Judicial Proceedings Privilege Allows Appeal

by Strasburger & Price, LLP

The Fifth Circuit recently held that an interlocutory appeal may be taken of an order denying summary judgment based upon the judicial proceedings privilege.  See Bancpass, Incorporated v. Highway Toll Administration, LLC, No. 16-51073 (July 13, 2017)(hereinafter “Bancpass”). The Court also held that such an appeal does not deprive the trial court of jurisdiction so long as the trial judge finds that the appeal is frivolous or dilatory.

Highway Toll Administration, LLC (“HTA”) is a private company that contracts with rental car agencies to manage the billing and payment of electronic highway tolls incurred by their rental cars.  Bancpass is a competing toll services company that developed a cell phone application named “PToll App” that allowed customers to access its service electronically and at less cost.  Shortly before the app was set to launch, HTA wrote a series of allegedly defamatory letters to third parties concerning Bancpass, which filed suit against HTA.

HTA moved for summary judgment based upon the judicial proceedings privilege, and the motion was denied.  HTA appealed the district court’s order to the Fifth Circuit under the “collateral order doctrine.”  Bancpass argued that the Fifth Circuit lacked jurisdiction over the appeal because HTA’s out-of-court statements were made outside an ongoing judicial proceeding, and because HTA had forfeited its right to an interlocutory appeal because HTA was trying to use same as a litigation tactic to avoid trial.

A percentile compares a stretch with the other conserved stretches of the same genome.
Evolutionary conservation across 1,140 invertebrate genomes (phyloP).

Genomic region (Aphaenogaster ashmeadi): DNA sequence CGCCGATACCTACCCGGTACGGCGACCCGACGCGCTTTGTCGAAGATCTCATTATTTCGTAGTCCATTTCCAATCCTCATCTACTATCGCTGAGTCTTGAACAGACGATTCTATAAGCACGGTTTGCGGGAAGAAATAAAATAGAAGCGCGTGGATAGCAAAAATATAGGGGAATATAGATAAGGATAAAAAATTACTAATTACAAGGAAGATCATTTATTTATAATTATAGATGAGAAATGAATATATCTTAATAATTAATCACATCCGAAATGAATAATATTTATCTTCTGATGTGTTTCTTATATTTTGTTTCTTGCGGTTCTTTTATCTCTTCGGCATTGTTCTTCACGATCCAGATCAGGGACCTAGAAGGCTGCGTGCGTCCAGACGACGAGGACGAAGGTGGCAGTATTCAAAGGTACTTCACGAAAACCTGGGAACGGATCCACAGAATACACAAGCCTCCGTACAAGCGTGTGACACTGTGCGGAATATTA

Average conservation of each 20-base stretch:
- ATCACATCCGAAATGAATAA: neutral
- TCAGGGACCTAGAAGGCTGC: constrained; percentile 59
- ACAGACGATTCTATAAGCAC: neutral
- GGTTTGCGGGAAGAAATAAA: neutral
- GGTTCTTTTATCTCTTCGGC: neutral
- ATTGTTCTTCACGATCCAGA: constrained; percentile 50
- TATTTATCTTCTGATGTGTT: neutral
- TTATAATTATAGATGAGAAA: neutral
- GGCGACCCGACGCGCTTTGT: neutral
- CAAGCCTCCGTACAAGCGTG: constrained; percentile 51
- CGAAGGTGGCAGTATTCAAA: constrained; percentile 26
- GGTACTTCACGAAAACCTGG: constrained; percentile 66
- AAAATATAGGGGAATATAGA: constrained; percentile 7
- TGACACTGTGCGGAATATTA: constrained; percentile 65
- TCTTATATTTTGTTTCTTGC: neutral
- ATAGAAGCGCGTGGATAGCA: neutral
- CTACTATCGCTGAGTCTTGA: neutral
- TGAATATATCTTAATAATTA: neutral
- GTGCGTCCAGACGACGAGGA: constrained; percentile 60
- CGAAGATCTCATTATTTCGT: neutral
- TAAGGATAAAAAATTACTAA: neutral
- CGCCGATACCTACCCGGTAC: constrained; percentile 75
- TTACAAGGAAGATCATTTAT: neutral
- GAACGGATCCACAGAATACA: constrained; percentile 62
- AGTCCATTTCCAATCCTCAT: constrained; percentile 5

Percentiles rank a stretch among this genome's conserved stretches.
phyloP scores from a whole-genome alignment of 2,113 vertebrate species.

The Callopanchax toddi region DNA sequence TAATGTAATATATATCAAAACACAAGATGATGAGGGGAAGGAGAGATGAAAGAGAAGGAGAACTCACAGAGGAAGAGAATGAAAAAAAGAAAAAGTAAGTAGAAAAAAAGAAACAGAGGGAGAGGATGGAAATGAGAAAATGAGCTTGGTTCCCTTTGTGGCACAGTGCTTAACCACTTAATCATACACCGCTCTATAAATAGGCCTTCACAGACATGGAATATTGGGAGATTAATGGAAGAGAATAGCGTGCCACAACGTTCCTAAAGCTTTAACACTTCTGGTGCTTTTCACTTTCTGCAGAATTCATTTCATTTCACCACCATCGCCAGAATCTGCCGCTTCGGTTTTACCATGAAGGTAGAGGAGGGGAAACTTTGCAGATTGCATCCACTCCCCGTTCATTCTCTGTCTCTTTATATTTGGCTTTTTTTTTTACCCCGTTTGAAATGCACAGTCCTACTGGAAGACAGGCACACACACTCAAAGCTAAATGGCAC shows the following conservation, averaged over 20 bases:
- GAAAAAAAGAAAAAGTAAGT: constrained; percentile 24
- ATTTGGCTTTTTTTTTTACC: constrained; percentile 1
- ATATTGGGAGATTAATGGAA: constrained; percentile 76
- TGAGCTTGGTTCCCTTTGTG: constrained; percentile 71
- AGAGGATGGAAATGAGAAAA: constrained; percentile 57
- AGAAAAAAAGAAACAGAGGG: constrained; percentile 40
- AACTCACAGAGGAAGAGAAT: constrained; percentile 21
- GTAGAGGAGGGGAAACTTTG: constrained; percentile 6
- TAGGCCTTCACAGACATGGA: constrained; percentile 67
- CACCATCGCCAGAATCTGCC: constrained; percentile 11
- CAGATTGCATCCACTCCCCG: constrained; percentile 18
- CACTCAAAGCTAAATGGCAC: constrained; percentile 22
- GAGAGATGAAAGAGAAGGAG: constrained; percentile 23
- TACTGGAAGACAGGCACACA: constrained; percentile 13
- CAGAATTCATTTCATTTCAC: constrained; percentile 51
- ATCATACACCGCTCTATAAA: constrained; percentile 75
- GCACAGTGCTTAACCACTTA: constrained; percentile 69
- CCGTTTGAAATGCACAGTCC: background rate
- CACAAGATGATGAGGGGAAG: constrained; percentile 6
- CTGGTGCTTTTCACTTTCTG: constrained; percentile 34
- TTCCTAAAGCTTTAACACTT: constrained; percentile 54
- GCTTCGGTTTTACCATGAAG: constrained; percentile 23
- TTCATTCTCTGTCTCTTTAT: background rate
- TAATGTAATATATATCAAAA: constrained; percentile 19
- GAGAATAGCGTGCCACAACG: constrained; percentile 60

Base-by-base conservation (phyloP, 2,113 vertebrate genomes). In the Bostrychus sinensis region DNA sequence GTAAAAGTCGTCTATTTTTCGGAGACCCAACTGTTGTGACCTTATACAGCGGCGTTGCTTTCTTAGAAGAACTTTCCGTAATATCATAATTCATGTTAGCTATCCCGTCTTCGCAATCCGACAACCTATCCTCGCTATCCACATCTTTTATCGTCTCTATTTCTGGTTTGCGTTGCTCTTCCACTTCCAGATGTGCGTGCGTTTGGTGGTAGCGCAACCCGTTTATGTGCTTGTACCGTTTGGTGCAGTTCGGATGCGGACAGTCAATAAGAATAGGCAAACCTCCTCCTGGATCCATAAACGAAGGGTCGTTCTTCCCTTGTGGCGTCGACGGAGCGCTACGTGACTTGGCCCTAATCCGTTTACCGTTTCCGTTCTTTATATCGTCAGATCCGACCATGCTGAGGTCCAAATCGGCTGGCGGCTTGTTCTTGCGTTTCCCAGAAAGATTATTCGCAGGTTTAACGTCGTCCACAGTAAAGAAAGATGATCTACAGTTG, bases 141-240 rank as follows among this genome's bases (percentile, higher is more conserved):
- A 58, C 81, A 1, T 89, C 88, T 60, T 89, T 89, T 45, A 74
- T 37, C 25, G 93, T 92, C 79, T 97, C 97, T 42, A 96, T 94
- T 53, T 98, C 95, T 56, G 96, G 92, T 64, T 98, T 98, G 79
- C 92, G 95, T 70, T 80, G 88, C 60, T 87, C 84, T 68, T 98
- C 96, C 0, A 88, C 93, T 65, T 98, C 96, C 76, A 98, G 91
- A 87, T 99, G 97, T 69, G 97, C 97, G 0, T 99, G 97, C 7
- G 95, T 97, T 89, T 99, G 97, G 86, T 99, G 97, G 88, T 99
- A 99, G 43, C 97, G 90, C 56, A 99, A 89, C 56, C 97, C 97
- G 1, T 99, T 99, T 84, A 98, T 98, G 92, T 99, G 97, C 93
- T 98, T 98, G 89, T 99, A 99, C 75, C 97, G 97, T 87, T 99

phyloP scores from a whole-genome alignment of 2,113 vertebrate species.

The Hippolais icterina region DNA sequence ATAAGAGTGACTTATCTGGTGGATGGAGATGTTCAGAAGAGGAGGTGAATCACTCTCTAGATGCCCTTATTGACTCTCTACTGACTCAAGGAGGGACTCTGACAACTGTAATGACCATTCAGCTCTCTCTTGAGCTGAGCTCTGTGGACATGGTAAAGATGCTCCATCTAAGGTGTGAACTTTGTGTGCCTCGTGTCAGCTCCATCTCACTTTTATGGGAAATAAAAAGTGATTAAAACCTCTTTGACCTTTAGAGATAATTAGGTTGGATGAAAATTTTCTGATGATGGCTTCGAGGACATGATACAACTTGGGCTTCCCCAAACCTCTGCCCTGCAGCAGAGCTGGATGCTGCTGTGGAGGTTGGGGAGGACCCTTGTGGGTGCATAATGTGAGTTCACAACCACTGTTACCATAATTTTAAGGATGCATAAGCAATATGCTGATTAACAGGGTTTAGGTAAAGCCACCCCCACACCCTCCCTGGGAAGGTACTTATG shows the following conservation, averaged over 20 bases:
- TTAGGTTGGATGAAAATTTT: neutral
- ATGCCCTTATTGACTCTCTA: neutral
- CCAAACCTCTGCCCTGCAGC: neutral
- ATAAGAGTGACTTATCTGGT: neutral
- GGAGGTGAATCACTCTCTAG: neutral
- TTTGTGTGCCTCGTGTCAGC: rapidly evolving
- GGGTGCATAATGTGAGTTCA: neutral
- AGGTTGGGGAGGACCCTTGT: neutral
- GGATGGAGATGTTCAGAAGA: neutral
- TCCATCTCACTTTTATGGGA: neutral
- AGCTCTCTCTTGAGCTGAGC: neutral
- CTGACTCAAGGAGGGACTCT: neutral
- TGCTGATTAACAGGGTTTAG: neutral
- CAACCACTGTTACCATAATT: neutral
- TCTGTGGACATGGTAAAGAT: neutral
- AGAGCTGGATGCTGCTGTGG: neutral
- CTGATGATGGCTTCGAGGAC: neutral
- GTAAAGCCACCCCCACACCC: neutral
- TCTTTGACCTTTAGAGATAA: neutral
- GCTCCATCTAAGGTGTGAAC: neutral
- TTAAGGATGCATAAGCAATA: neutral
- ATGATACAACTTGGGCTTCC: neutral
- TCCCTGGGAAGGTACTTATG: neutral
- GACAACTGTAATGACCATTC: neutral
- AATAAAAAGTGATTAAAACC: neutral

The Fifth Circuit held that an interlocutory appeal of the denial of a motion for summary judgment based upon the judicial proceedings privilege is permitted under 28 U.S.C. § 1291.  Studying the purpose of the collateral order doctrine, the Court found that the judicial proceedings privilege acts like a claim for immunity from suit, which is effectively unreviewable once the defendant is forced to go to trial because he or she is permanently deprived of the right to avoid the burdens of litigation.  Bancpass’ argument that the statements made by HTA did not qualify for the privilege was a merits argument, not a jurisdictional one that would deprive the Fifth Circuit of jurisdiction.

The Fifth Circuit also held that a frivolous motion does not deprive the trial court of jurisdiction during the pendency of such an appeal.  The court previously recognized this exception in the context of interlocutory appeals of double jeopardy.  In United States v. Dunbar, an en banc Fifth Circuit unanimously concluded that a district court may certify to the court of appeals that an interlocutory appeal of the denial of a double jeopardy motion is frivolous and then proceed with trial rather than relinquish jurisdiction.

The court held that, like interlocutory appeals of double jeopardy motions, a district court is permitted to maintain jurisdiction over an interlocutory appeal of an immunity denial after certifying that the appeal is frivolous or dilatory.  The rule is permissive:  the district court may retain jurisdiction but is not required to do so.

DISCLAIMER: Because of the generality of this update, the information provided herein may not be applicable in all situations and should not be acted upon without specific legal advice based on particular situations.

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